MUMBAI: YVVeena heads a 50-member team for Robert Bosch Engineering and Business Solutions in Bangalore. For her German multinational employer, she is among the senior managers being groomed for future leadership. But for India Inc, she represents the new breed of energetic top women executives who are presenting themselves at boardrooms that are in need of gender balance and diversity.
More importantly, the executives are willing to go through whatever it takes to get there. Like many of her peers, Veena took time off her schedule to attend a gruelling mentoring programme in Mumbai recently, jointly held by consultancy firm DH Consultants (DHC) and Forum for Women in Leadership (WILL Forum). "The mentoring session gave me the strong feeling that I could also get into a corporate board. This is really the right time to invest time and energy to move up the ladder by spending extra time," says Veena.
India Inc is keen on building a pipeline of women executive directors from within the rank and file through different rigorous mentoring programmes and Veena is one of them.
Corporates like TCSBSE 1.64 %, Aditya Birla Group, Vodafone and Capgemini also put fast-track women through the day-long mentoring programme by DHC and WILL Forum with the aim of building aspiration levels for board positions. This was the first programme in a series of sessions on 'Women on Boards Mentoring Series'— through which the WILL Forum will train more than 100 women for board positions by the end of 2013.
"All those who attended the programme are fast-track women who have been 'nominated' by the senior leadership. The companies are sending them to broaden their mindsets on the value of women on boards and raising their aspiration levels for board positions," said Poonam Barua, chairperson, WILL Forum.
The mentoring programme indicated one other thing: the readiness of corporates to hone women's skills and their push to the gender diversity cause. Shriram Capital chairman Arun Duggal, who is running a mentoring programme in his individual capacity, signed up 40 women for the programme.
Chitra Viswanathan, 40, vice-president in charge of offshore custom software development for Continental Europe at Capgemini, is also actively involved in an internal initiative called Winspire to promote gender diversity.
"I lead one of the towers which is focused on developing women talent in Capgemini India. We help women employees develop their capabilities to be able to achieve higher levels of success, and enable platforms to build their presence both within and external to the organisation," she says. Viswanathan, an alumnus of Mumbai's Bajaj Institute of Management, got valuable tips from Jyoti Narang, COO, Taj Hotels, who was a key speaker at the mentoring session. Narang, who is on the board of a string of companies, offered a three-way strategy to get noticed and move quickly to boards. "Increase your circle of influence by constant networking, become a domain expert and join a non-profit advisory board," she said. Asked how one could get there, she said: "Peer influence is increasing. Reach out to people in other functions and try to be visible in the online world. Even things like asking the right questions at international forums will work."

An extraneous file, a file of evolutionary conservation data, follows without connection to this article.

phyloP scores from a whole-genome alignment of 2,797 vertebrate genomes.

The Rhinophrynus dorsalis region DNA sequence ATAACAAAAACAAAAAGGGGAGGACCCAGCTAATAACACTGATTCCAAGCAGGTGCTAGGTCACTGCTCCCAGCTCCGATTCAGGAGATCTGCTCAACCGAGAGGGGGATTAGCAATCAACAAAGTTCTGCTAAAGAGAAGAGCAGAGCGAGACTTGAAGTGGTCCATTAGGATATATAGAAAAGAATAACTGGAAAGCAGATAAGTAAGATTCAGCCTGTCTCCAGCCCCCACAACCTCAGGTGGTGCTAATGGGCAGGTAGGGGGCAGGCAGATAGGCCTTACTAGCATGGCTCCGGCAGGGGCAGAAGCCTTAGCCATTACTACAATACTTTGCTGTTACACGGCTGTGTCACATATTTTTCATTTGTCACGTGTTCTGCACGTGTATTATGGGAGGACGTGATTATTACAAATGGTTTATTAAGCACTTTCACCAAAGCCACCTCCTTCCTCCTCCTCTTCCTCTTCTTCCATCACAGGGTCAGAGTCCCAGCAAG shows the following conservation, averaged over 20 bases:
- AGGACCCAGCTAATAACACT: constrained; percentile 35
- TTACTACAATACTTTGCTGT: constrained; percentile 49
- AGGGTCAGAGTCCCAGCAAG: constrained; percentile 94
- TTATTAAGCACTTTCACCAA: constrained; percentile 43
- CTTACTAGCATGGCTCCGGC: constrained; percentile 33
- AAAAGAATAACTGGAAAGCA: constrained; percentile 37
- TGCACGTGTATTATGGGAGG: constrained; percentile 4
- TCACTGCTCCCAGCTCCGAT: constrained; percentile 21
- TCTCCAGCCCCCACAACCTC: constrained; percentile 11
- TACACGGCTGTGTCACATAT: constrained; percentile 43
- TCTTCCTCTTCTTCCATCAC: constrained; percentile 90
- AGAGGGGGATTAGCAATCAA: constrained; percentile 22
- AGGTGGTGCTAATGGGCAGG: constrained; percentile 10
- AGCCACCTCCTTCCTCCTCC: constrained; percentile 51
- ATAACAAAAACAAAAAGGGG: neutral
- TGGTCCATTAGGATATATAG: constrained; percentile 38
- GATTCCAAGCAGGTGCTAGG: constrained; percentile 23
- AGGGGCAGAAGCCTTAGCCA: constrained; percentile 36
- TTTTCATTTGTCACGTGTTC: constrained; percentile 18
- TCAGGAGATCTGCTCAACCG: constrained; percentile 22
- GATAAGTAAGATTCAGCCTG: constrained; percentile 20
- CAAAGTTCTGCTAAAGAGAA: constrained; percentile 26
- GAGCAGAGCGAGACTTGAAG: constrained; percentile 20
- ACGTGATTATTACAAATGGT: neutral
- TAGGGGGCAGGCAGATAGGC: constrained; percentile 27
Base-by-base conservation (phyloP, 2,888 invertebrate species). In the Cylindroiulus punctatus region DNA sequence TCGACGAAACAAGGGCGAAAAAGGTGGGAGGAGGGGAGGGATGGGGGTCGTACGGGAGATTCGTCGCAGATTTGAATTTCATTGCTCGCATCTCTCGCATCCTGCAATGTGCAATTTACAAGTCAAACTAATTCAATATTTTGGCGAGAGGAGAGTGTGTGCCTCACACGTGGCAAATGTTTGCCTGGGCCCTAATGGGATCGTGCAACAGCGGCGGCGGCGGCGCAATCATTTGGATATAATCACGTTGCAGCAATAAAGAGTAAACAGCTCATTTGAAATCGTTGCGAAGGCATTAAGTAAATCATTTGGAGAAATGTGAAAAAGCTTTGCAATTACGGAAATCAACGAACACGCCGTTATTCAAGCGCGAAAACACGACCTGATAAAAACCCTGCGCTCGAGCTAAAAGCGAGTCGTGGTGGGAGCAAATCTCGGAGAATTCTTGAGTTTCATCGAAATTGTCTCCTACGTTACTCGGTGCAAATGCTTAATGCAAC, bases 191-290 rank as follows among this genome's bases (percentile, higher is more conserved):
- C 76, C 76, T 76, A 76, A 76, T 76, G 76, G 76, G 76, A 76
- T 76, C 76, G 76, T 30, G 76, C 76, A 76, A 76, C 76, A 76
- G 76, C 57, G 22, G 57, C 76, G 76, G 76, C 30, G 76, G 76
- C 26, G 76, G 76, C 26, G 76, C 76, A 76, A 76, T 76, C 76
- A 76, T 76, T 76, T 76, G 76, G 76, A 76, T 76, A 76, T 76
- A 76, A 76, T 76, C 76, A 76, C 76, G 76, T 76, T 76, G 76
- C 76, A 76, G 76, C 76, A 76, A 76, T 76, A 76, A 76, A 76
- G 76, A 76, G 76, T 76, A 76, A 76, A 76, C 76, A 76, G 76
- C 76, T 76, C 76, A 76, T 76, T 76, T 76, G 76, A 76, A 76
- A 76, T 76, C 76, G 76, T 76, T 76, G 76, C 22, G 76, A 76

NovartisBSE -2.38 % MD Ranjit Sahani had a word of caution for all the aspiring women board members: "It's great to say that you are on the board of a company. But there are many responsibilities for a board member. There are many tough laws. You also have to learn the art of managing stakeholders," he told the delegates. "Intellectual integrity, competence, ambition and drive are qualities that will help women succeed," he added.
Organisations have been initiating such mentoring programmes as the new Companies Bill seeks to create a provision for one woman member on every board. While countries like Norway have already managed to reach a target of 40% women on boards, it will take another 70 years for India to achieve the balance leadership (equal opportunity) position if efforts move at the current pace. As of now, the number of women board members is less than 1,500. There will be a greater demand once the Companies Bill is cleared, says Shailesh Haribhakti, chairman, DH Consultants.
"If women start performing well, there will be a demand for 10,000 more," he adds. In his organisation, women constitute 35% of the workforce, and mentoring programmes are in the offing to prepare them for larger roles, he says. Women accounted for 7% of all directors onBSE 100 companies in 2012, up from 5.5% in 2011, according to Spencer Stuart India Board Index 2012. In the US, women accounted for 17% of all independent directors in 2012.
Training and mentoring programmes are pushing women to find ways to break the glass ceiling. They also offer a great platform for interaction, says Monicaa Lakhmana, director operations, Taj Gateways. "We all have the basic skills. Interactive sessions with CEOs open up new avenues of knowledge," she says.
Judith Pereira, GM talent, Mahindra and MahindraBSE -1.89 %, who has attended many mentoring programmes, is looking to create an impact in a specialised domain. In a few days' time, she will kick off a project on Corporate India's sustainability in association with her company. "Good work in an impactful area gets noticed. That is what I am trying to do," says Judith. For hundreds of aspiring women board members hoping to improve visibility, Pereira offers a solution.